Ethical Dairy – Sustainability begins with a fair deal for farmers

Ethical Dairy – Sustainability begins with a fair deal for farmers

This week, we’re joined again by #EthicalHour sponsor Free Range Dairy Network to discuss the ethics of the dairy industry, how to empower consumers to be active food citizens and discover more about their Pasture Promise.

Last time they discussed the role of the ethical consumer in creating a more ethical dairy industry.

Today they are back to discuss the role of profit and why we need a fair deal for farmers if we’re going to ensure an ethical and sustainable food production system.

This guest post is part of the #EthicalHour sponsorship programme – written by Free Range Dairy Network:

What does sustainability mean to you?

Is it all about climate change and saving the planet?

There are numerous definitions of sustainability to be found these days, but I like this one I came across on Investopedia.com that says “Sustainability focuses on meeting the needs of the present without compromising the ability of future generations to meet their needs”.

Of course, environmental safeguards are of utmost importance when trying to establish sustainable food production.

As are our own needs (those of people), in terms of securing a reliable source of healthy and affordable food that is essential for our survival.

But what about profit?

Should we regard that as a component of sustainability too?

Profit has become a dirty word, increasingly associated with power and greed, but it is a primary motivator in delivering what we need, ensuring that someone, somewhere, will get up in the morning and make sure there is food in stores for us to buy.

It is an inescapable fact that profit is made from the exploitation of natural resources, or our planet’s ‘natural capital’ and nowhere are its effects more plain to see, than in farming and food production.

We hear a lot about how the relentless pursuit of profit is destroying our environment, compromising animal welfare and even damaging our health, because it often drives businesses to adopt practices that are totally unsustainable.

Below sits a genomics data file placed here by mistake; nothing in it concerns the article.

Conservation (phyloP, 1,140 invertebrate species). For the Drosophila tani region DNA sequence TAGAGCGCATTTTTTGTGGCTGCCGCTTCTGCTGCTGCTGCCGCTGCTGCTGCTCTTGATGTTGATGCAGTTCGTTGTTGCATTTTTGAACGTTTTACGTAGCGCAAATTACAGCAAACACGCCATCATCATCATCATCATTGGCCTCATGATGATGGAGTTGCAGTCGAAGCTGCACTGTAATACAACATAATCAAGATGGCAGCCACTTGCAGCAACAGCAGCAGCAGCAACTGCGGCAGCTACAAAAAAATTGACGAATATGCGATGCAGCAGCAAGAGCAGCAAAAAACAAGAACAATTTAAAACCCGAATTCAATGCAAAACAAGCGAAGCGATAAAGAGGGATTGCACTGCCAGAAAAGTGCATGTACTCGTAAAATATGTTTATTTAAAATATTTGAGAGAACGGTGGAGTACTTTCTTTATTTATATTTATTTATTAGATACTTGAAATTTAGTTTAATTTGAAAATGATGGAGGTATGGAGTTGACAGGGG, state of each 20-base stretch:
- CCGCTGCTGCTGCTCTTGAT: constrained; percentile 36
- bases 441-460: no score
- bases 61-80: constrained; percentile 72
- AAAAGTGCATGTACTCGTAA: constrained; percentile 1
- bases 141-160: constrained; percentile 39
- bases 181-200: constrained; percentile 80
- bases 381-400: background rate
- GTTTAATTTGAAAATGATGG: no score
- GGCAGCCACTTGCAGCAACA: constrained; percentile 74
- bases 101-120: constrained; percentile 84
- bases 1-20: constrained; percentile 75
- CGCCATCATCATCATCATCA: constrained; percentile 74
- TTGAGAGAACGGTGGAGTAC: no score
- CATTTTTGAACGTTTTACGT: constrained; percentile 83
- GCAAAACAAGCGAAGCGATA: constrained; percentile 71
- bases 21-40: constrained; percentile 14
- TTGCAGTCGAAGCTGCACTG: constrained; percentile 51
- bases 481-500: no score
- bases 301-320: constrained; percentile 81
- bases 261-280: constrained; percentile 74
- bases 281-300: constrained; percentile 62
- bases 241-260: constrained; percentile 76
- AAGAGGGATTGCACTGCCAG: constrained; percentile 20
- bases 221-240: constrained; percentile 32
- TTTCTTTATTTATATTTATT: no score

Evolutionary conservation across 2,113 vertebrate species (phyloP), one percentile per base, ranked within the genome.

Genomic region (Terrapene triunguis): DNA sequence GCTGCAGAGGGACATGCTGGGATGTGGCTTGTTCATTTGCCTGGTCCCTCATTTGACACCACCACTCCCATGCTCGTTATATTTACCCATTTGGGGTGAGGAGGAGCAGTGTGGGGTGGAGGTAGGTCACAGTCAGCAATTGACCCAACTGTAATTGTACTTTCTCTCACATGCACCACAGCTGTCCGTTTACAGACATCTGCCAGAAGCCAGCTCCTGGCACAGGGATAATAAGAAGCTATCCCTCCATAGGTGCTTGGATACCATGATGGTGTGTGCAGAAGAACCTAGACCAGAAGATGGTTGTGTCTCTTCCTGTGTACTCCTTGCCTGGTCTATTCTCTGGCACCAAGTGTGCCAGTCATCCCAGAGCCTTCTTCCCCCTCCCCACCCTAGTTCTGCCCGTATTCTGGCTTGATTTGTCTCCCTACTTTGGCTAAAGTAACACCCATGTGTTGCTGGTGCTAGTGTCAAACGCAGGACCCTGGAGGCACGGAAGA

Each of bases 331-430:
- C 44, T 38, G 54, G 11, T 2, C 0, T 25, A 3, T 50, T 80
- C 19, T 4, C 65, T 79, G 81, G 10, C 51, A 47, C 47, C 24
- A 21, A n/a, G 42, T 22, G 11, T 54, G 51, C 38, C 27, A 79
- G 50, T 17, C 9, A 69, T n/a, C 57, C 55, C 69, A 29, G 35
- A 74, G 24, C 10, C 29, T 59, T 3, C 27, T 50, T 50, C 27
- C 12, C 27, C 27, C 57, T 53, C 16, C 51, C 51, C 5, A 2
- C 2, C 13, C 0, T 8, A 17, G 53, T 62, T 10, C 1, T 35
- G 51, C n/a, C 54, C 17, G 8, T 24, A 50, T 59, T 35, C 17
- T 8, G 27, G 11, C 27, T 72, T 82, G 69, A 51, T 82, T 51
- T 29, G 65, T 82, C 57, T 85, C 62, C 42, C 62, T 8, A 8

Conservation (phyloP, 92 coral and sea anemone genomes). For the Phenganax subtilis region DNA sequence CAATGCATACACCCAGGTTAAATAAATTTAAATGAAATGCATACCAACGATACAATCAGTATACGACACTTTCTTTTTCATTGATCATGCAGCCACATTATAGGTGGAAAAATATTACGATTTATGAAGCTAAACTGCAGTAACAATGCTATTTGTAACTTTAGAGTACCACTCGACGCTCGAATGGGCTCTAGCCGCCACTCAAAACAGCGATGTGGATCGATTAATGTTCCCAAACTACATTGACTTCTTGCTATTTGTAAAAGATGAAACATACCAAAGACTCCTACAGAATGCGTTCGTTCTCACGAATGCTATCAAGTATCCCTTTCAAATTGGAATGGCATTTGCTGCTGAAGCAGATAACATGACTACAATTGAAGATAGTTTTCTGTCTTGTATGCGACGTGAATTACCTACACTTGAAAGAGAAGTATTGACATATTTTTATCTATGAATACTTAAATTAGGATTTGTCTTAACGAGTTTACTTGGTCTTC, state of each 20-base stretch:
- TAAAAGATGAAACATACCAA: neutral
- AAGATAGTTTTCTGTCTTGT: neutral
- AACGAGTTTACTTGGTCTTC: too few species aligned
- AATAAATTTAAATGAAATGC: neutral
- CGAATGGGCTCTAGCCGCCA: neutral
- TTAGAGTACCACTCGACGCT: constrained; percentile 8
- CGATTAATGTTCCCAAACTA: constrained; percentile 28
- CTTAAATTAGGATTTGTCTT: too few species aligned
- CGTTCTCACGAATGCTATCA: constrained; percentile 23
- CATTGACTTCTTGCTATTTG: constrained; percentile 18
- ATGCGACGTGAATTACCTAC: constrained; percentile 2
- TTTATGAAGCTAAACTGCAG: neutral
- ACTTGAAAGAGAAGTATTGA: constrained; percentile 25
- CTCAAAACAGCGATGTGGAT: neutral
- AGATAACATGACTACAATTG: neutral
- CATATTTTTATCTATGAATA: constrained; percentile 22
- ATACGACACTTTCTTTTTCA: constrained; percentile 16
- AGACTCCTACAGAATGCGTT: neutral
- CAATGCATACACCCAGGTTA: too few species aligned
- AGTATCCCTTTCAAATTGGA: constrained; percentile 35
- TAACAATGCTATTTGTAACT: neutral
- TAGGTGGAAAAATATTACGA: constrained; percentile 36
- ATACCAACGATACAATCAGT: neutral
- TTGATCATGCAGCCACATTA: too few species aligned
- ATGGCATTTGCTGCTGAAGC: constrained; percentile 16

However, profit can be a force for good, rewarding those committed to farming in harmony with the natural environment and helping them to feed their families, pay their bills and reinvest in their farms.

Profit should not incentivise industrial agriculture that depletes our precious natural capital, denies freedom for farm animals and diminishes our health and wellbeing.

Instead, profit should be a reward for delivering so called ‘public goods’ and making a positive contribution to society.

That way we can all profit from farming and enjoy great food.

This is what Free Range Dairy Network aims to deliver.

We believe that by helping people to understand how their milk choice influences the way milk is produced in farms, we can show farmers that people are willing to directly reward them for demonstrating responsibility for the care of their cows and the environment in which they farm.

When we license the Pasture Promise logo to dairy companies, one of the conditions of the license agreement is that they must pay farmers a premium for adhering to our free range standards.

The farmers promise to give their cows the freedom to graze for at least 6 months of the year and operate a traditional, pasture-based farming system.

As a result, some of our members are now earning up to an additional £20,000 a year, for producing milk to be sold under the Pasture Promise logo.

This financial incentive is helping them to profit from farming the way people want them to farm and to further invest in the care of their cows and the countryside.

We are learning, first hand, how a fair reward to farmers is key to delivering sustainability.

It is a powerful incentive for any business and, with your help, we can harness that incentive to meet your needs and the needs of future generations.

Please help us to drive wider change by asking for the Pasture Promise logo wherever you buy milk and dairy products.

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